Skim is a graphic novel written and drawn by Mariko and Jillian Tamaki, respectively. It’s a slice-of-life story following Kimberley Keiko Cameron, commonly known as “Skim,” and her experiences with religion, friendship, romance, and school. Shortly after the story begins, the ex-boyfriend of a classmate dies by suicide, sending Skim’s all-girl’s high school into a frenzy. Her classmates and the guidance counselor obsess over suicide and depression, singling out Skim as a suicide risk for not being like the other girls.
Skim is not diagnosed as depressed in the book, and going by my high school experience alone, I can’t tell whether she is or isn’t depressed. I was self-aware of my depression and demanded that I get help I thought was appropriate, while Skim’s experience is far subtler. People told me that I wasn’t depressed, or that I was wrong about its root cause. The people at Skim’s school imply that they believe she’s depressed and make gestures at helping her, while Skim resists their armchair diagnoses. Her grades slip during the book, and there are times when her mood is best described as empty or downhearted. If she has depression, it’s expressed very different from mine.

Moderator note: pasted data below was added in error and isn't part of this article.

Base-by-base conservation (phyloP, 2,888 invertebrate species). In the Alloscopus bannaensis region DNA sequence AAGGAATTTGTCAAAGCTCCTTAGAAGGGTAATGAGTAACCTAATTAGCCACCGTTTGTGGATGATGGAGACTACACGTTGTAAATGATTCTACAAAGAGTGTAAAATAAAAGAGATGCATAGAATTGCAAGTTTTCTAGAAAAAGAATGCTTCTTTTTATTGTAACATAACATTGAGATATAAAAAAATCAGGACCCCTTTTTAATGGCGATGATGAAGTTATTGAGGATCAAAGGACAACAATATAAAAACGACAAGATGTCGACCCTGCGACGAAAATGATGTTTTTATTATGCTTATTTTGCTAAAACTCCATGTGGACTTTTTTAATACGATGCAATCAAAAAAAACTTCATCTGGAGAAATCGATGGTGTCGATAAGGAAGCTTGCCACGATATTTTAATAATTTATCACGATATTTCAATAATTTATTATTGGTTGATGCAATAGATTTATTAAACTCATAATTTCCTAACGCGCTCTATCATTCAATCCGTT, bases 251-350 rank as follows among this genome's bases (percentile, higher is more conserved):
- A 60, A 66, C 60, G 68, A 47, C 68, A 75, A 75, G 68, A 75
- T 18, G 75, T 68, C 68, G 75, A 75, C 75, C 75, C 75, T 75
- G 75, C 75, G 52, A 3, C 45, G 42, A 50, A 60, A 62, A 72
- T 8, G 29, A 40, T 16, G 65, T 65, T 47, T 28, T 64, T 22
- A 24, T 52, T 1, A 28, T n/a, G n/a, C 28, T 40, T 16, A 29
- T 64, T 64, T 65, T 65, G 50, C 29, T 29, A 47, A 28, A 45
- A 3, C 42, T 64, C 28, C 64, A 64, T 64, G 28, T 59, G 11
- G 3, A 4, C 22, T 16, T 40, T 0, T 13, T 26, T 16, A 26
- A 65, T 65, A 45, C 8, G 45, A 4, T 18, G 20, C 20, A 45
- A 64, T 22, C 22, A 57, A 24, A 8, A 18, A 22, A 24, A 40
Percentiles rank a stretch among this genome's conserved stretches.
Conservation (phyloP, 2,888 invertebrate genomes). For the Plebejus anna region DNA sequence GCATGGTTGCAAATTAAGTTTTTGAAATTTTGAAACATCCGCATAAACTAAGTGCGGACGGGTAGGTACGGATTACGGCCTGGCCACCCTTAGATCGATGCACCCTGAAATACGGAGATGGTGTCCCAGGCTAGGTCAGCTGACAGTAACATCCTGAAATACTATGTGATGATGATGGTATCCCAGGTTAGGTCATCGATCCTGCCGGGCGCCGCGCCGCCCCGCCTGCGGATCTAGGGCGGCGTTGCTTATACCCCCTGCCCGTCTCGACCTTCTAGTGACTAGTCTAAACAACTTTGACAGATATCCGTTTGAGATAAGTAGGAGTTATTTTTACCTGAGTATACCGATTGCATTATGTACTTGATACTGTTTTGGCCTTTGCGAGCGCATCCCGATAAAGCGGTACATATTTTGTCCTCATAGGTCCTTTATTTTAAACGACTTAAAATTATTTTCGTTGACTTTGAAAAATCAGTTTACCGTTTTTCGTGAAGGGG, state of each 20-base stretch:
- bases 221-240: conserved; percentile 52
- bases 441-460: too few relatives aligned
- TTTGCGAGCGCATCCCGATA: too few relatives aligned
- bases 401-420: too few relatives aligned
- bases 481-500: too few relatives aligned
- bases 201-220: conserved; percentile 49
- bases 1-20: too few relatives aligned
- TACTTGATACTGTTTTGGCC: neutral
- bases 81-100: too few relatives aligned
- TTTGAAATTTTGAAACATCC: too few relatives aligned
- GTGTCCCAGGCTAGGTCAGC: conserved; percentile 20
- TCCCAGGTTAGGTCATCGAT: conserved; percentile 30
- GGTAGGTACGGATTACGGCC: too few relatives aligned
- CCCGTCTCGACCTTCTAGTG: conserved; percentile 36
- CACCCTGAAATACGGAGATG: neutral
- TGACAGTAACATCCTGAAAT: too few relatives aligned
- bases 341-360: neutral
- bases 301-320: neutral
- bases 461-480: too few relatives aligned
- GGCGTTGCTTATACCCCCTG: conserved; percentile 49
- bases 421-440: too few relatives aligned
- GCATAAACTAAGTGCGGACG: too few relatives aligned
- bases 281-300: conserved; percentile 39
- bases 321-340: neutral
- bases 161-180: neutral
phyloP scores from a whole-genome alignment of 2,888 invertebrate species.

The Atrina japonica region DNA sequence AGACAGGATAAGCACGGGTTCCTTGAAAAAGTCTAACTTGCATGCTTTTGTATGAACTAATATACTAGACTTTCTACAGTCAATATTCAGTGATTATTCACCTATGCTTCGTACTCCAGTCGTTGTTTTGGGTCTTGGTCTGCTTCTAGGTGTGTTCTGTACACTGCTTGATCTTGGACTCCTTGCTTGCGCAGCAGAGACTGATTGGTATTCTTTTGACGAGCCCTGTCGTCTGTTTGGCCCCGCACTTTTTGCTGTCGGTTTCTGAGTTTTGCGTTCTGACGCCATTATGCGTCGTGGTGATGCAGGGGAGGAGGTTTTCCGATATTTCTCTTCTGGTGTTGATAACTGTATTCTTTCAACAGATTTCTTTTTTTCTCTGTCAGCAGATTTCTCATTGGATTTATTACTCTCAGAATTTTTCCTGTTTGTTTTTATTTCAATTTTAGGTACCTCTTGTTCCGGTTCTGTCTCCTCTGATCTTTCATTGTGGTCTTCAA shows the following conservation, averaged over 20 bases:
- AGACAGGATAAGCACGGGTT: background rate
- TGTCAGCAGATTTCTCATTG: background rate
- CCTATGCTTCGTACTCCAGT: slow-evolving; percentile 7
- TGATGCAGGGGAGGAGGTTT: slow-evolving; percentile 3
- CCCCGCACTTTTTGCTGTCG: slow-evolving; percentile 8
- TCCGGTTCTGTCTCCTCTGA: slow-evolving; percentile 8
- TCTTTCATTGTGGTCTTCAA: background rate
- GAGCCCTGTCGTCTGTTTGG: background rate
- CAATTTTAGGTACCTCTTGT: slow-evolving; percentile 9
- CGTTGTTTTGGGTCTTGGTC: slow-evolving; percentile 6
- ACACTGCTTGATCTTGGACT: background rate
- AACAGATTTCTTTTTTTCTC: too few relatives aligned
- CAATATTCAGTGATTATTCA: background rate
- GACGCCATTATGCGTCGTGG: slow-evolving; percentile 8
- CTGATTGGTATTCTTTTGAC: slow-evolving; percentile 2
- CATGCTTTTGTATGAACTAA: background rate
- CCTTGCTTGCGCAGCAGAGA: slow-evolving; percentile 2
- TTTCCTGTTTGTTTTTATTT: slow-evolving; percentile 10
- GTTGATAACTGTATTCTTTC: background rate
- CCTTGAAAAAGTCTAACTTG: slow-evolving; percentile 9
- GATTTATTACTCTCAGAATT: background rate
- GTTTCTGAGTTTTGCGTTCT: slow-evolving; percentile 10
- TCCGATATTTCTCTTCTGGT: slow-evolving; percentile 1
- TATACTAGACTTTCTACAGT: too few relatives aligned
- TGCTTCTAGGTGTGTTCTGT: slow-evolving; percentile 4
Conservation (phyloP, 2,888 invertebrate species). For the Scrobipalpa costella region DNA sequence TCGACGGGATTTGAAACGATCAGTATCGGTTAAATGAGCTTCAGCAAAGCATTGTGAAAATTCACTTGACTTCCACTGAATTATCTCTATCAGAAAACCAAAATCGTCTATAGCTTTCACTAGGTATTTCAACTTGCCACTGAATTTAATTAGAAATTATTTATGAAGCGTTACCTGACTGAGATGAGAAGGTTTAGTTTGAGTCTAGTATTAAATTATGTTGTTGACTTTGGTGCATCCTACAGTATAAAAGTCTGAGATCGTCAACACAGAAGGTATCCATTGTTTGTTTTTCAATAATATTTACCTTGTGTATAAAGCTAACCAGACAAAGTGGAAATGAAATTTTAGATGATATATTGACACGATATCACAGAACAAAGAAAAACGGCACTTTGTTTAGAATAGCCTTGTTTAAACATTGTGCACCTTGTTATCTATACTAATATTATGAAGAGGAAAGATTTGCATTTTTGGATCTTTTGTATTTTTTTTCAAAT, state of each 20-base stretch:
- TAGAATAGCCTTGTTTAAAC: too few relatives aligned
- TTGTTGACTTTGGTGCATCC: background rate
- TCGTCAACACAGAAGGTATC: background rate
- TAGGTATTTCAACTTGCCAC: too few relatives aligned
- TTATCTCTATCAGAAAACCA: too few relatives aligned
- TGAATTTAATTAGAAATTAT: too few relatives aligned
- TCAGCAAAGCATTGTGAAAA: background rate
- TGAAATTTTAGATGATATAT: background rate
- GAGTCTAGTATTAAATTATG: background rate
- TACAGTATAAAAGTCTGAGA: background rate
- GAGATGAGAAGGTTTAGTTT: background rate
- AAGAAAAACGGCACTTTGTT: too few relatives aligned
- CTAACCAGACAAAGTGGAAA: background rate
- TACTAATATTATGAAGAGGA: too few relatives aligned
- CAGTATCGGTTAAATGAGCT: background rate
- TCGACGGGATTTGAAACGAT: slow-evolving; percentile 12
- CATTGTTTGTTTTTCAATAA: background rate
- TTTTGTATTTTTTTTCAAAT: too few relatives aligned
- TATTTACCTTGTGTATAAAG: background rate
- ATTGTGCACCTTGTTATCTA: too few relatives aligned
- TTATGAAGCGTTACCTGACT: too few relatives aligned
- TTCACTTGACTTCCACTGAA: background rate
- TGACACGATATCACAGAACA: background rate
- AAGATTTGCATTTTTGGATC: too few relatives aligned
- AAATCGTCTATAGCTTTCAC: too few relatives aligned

While my adolescent depression impacted my judgement and made concentrating difficult, I could pinpoint other people’s sincerity. If someone tried to cheer me up, it was clear if their words were to make themselves look good, or if they actually cared.
Skim’s guidance counselor, specialists brought in to aid students, and a student-led club called Girls Celebrate Life are all reminiscent of “help” I received in high school. Girls Celebrate Life believes in treating depression with cheer, adorning a bulletin board with pictures and exclamation points, hosting movie nights, and organizing a school dance. At one point the club president hugs Skim out of the blue. Instead of focusing on Skim, the artist shows the president’s face, which shows no sign of concern or affection towards Skim. While my own classmates weren’t the hugging type, they believed exhibiting depressive symptoms was disgusting. They preferred it when I watched movies with them, covered my self-harm bruises or otherwise drew attention away from my misery—similarly to Skim’s peers.
Skim’s school runs gym classes on breathing techniques, and special lessons encouraging self-love. One class consists of students writing down what makes them happy. No purpose is given to this one-shot unit, nor do teachers explain how the class relates to depression or suicide prevention. My high school experience with mental health lessons were just as brief and superficial.